6 items from 2015
★★☆☆☆ Sylvain Chomet's feature-length foray into live action, Attila Marcel (2013) sees him making stylistic nods to the auteurs of his homeland - think Tati, Jeunet and Gondry - while maintaining his own sense of whimsical tenacity that has become a hallmark of his trade. Chomet has made a name for himself in constructing animated worlds that hearken back to the glory days of cartoonish delight. Indeed, his previous works, The Triplets of Belleville (2003) and The Illusionist (2010), have been praised for their surreal charms and comforting qualities. But while Attila Marcel is altogether a saccharine diversion, it fumbles with tone and direction.
- CineVue UK
Treading Water is a modern-day fairytale complete with hero and heroine, seemingly insurmountable obstacles, a fairy godfather (of sorts) and an unexpected all-dancing / all-swimming finale.
Mica (Douglas Smith) faces a number of challenges. He’s grown up in a house that’s actually a museum celebrating the renowned Mexican crooner Guillermo Garibai (Gonzalo Vega). Mica’s mother Sophie (Ariadna Gil) is the guardian and tour guide of this wildly over-the-top shrine. And then there’s the fact that Mica smells like fish…
Mother and son are both too much (or not enough) for Mica’s father Richard (Don McKellar), who ends up abandoning them. No one around Mica, not even his therapist Catherine (Carrie-Anne Moss), is able to get him on track, until his childhood crush Laura (Zoë Kravitz) swims back into his life. For the first time in his life he feels happy, but Mica ends up losing her as well. »
- Michelle McCue
While this year’s nominations included another Disney short from the makers of The Paperman and a 20-minute emotional rollercoaster from some animators that left Pixar, the Oscar field for animated short included a director who would go on to earn a feature length animation nomination a few years later.
The debut short by director Sylvian Chomet, who would later direct The Triplets of Belleville and The Illusionist, was released online. The film, titled The Old Lady and The Pigeons, runs 22 minutes long and came out in 1997 before being nominated for a best animated short Oscar (it would lose to Pixar’s Geri’s Game).
The short tells the quirky story of a skinny, starving French policeman who dresses up as a pigeon and forces an old lady to feed him. And things get weirder from there as he keeps returning to the old woman’s house and ballooning in size. »
- Zach Dennis
yt id="MqhVcRrrauY" width="500" Directed by Sylvain Chomet (The Triplets of Belleville, The Illusionist), below is his 1997 short film The Old Lady and the Pigeons (La Vieille Dame et les Pigeons), which was nominated for an Oscar for Best Animated Short Film. It lost the award to Pixar's Geri's Game (included below). An emaciated Parisian policeman discovers an old lady who feeds pigeons in the park excessively. After having a nightmare ending in giant pigeon-men pecking at his stomach, the policeman constructs a pigeon mask, which he wears to the old lady's home. She welcomes him inside and, despite his rude behavior, allows him to gorge himself. As weeks pass, the policeman grows increasingly fat. As he goes up flights of stairs to the woman's home each day, he passes a maid sweeping the floor. Eventually, the policeman discovers the old lady's other pet: the woman who swept the floor, »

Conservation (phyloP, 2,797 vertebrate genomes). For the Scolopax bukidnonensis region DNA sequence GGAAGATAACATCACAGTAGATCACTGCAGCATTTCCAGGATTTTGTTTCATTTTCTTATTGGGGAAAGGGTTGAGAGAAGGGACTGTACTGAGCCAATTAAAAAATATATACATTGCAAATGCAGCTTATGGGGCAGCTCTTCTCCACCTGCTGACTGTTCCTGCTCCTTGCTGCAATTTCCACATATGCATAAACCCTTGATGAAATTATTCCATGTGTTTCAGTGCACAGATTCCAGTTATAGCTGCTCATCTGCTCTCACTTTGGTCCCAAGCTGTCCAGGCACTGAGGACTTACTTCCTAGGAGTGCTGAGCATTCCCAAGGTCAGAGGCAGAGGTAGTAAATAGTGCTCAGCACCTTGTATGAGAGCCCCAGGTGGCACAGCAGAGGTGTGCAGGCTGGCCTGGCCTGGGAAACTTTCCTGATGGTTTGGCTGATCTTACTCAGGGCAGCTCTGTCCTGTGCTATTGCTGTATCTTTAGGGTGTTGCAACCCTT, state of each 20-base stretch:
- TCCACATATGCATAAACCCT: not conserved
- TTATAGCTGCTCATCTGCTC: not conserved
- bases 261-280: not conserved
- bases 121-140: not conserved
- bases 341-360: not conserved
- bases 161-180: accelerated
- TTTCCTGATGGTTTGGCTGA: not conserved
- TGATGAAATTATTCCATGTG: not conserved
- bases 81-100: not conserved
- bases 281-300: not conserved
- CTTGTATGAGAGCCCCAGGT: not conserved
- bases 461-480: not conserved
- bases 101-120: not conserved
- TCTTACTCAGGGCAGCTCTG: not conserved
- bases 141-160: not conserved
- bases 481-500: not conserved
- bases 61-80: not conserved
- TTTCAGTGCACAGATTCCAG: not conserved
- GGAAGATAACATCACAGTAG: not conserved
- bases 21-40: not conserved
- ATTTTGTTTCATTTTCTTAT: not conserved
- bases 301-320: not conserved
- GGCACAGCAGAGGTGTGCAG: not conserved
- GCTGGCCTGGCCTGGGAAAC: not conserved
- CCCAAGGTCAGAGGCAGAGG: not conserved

- Brad Brevet
Sylvain Chomet's beautiful, distinct animated films take time to make. It was seven years between his feature film debut "The Triplets Of Belleville" and "The Illusionist," and while he did most recently knock out the live action "Attila Marcel," he's got another animated feature cooking with "Ten Thousand Miles." But right from the start, Chomet's talent and style made itself known with the short "The Old Lady And The Pigeons." Kicking off Chomet's career, this 22-minute 1997 short tells the quirky story of a skinny, starving French policeman who dresses up as a pigeon and forces an old lady to feed him. And things get weirder from there as he keeps returning to the old woman's house and ballooning in size. And yet, even in this surreal tale, Chomet's unique visuals are impressive. So much so, that the short won a nice handful of awards around the world, and was »
- Kevin Jagernauth
By Anjelica Oswald
When the 87th Oscar nominations for best animated feature were announced Jan. 15 and excluded The Lego Movie, the Internet exploded with confusion and disbelief. The film, which was largely expected by many pundits to win the Oscar, was a critical (holding a 96 percent positive score on Rotten Tomatoes) and commercial hit (earning $257.7 million stateside). It also earned Golden Globe and BAFTA Award nominations and won the Critics’ Choice Award for best animated film. It seemingly had everything going in its favor, so what went wrong?
One sentiment is that the animation branch of the Academy, which chooses the nominations, admire hand-drawn traditional animation and want to celebrate and preserve a fading craft rather than nominate solely computer animated and digital films.
The first computer animated film was Toy Story, which was released in 1995 and was nominated for original screenplay, original song and original score. Director »
- Anjelica Oswald
6 items from 2015
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